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Kaizer Jr, Thlopie, Andile ... now meet Sandiso, 24, a Chippa off the old block

Owner Siviwe Mpengesi’s son follows PSL trend joining the family business

Mahlatse Mphahlele Sports reporter
Sandiso Mpengesi, son of club owner Siviwe “Chippa” Mpengesi, is general manager of Chippa United.
Sandiso Mpengesi, son of club owner Siviwe “Chippa” Mpengesi, is general manager of Chippa United.
Image: Mahlatse Mphahlele

There is a new sheriff in the Chippa United boardroom and he wants to take the club’s brand to another level.

The 24-year-old Sandiso Mpengesi, the son of club owner Siviwe “Chippa” Mpengesi, has been cutting his teeth in football management since he was appointed general manager at the beginning of the year.

Mpengesi said the past few months have been eye-opening, working closely with his father but he wants to be his own man as he continues his mission to improve the running of the club.

“I have always been there but behind the scenes,” Sandiso said during an event on Wednesday where his Siviwe unveiled 16 new players and handed over a house to a family in Deberha, Engcobo in the Eastern Cape with premier Oscar Mabuyane as part of Mandela Day.

“The challenges my father has faced at the club are the same challenges I have faced but behind the scenes. The difference now is that my face has been unveiled and people know who I am.”

Sandiso follows a trend among PSL club owners grooming their sons in senior roles. At Mamelodi Sundowns Tlhopie Motsepe is president while owner Patrice has become Confederation of African Football president. At Kaizer Chiefs chair Kaizer Motaung has appointed Kaizer Motaung Jr as sporting director. 

Sandiso said the past few months at the helm at Chippa have been about learning and supporting his father in the mission to turn the fortunes of the club around.

“I think a lot of people are starting to say there is this new kid on the block who is starting to make his name, but honestly I can’t say it has been amazing or not.

“I am just here to support my father in this particular project and not necessarily here to make a name for myself, but one day I want to sit back say I was part of the club’s transformation.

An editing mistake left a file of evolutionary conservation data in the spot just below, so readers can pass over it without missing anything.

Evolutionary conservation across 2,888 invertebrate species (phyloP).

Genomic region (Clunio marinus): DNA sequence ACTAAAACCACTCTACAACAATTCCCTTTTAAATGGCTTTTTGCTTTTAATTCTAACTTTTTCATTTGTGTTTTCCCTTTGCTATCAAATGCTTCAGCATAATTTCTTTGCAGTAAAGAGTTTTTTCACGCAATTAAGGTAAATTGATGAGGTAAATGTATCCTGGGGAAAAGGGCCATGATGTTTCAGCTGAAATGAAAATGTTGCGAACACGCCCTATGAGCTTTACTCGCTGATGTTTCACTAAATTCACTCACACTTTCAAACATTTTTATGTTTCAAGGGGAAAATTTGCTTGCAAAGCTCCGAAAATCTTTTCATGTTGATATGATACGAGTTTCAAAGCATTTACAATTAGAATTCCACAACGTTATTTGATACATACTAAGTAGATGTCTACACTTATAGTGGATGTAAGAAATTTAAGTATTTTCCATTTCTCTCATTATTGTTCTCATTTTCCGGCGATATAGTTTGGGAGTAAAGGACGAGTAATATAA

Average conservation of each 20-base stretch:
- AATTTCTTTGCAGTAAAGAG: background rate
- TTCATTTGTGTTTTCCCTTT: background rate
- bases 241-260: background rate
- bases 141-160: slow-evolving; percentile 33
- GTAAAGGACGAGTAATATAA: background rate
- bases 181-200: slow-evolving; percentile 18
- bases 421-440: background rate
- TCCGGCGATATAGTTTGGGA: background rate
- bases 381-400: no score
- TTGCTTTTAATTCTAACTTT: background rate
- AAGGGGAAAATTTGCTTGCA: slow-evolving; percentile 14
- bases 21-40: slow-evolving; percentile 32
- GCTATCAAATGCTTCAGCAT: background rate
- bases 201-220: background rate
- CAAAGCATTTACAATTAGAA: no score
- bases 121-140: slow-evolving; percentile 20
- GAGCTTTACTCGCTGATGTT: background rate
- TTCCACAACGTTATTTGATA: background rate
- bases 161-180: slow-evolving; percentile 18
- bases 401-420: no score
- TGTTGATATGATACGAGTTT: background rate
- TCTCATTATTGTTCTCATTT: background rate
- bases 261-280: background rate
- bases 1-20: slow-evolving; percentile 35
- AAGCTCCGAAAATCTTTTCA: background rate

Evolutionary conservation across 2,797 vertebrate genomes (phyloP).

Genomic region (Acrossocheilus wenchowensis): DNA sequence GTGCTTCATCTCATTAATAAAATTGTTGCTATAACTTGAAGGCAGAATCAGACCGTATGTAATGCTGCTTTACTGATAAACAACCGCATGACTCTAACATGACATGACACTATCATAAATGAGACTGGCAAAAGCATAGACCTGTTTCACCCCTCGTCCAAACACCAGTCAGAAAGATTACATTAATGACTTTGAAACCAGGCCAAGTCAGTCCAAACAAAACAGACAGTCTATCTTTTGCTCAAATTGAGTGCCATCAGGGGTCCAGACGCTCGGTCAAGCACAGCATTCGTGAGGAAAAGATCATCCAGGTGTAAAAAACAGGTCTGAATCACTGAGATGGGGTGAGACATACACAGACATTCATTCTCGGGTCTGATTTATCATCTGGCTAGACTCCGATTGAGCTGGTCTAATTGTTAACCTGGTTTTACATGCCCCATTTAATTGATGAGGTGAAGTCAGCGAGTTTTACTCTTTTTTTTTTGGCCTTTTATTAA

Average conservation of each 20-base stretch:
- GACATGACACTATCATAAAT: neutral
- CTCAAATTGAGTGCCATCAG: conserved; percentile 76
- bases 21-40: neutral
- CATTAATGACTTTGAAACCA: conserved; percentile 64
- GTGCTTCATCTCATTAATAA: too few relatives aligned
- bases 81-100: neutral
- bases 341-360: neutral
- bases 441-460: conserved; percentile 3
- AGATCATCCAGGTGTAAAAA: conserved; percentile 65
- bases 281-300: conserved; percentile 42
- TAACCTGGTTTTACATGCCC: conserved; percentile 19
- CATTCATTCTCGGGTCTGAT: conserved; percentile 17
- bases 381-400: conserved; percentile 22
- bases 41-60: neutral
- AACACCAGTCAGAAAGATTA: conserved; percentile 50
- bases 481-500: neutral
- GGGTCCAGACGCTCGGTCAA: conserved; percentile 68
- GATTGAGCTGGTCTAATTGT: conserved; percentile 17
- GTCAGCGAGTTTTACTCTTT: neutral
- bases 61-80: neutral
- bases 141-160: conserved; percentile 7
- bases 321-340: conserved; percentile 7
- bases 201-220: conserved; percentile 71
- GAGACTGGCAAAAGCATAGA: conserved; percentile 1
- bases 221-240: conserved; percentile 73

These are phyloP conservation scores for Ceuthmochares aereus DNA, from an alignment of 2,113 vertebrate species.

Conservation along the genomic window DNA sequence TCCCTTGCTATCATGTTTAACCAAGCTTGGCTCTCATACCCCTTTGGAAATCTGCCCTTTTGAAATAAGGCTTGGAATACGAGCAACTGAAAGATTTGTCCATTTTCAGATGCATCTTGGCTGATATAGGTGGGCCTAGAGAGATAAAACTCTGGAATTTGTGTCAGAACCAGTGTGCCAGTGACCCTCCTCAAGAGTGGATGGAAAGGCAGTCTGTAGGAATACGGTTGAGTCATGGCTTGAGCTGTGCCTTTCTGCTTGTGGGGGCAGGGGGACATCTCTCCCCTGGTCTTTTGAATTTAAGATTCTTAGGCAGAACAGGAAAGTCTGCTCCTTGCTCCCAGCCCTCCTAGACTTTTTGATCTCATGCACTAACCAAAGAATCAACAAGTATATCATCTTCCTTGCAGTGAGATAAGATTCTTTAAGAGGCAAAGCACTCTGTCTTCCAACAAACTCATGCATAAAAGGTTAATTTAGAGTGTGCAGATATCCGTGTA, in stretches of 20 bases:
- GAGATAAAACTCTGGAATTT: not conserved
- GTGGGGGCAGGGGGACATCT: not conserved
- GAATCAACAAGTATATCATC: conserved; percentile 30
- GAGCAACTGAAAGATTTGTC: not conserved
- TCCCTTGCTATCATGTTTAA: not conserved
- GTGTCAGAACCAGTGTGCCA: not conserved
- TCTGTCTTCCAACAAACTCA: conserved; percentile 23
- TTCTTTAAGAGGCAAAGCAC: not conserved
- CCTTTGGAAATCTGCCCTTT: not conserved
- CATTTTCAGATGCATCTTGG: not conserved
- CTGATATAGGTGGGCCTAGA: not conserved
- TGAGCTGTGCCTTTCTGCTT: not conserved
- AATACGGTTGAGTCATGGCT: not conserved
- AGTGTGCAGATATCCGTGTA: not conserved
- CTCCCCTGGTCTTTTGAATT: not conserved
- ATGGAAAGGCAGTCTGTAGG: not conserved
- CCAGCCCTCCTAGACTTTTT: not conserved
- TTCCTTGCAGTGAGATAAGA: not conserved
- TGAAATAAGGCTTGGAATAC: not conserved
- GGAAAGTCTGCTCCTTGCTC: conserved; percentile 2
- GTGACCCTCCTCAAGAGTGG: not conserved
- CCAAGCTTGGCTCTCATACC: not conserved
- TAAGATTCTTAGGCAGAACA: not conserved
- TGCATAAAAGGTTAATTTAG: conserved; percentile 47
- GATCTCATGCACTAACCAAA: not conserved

“He [Siviwe] believes I am now at the age of maturity to be his right-hand man with the other executive directors at the club. It has been a growing stage. I am not there to change but to improve the culture.

“I am out there to grow with him and not necessarily to make my own spotlight or saying I want to be the next Chippa Mpengesi. I want to grow and the past few months have been about a growing and learning.

“One thing you must also understand is every club has its own culture. It will be unfair to compare me with the Motaungs because that’s a cultural family. That [Kaizer Chiefs] brand has been built within its culture and I don’t think they will ever try to bring any outsider to grow that particular culture.

“The Sundowns family is a different culture, we have the Free State Stars family [the Mokoenas] who have a different culture and there are a lot of other families in football with their different cultures.

“It is one thing to say I can take my son and put him in there but is he interested, does he want to change the culture or to grow with the culture? If you look at the fella at Sundowns [Thlopie Motsepe], you could see that that is the duplicate of his father.

“You can see with the Motaungs, that is the duplicate of the family and I can even talk about the Mpisane’s with their culture and their lifestyle, and they are trying to maintain that.”

At Durban team Royal AM owner Shauwn Mkhize’s son, Andile Mpisane, is the chair.


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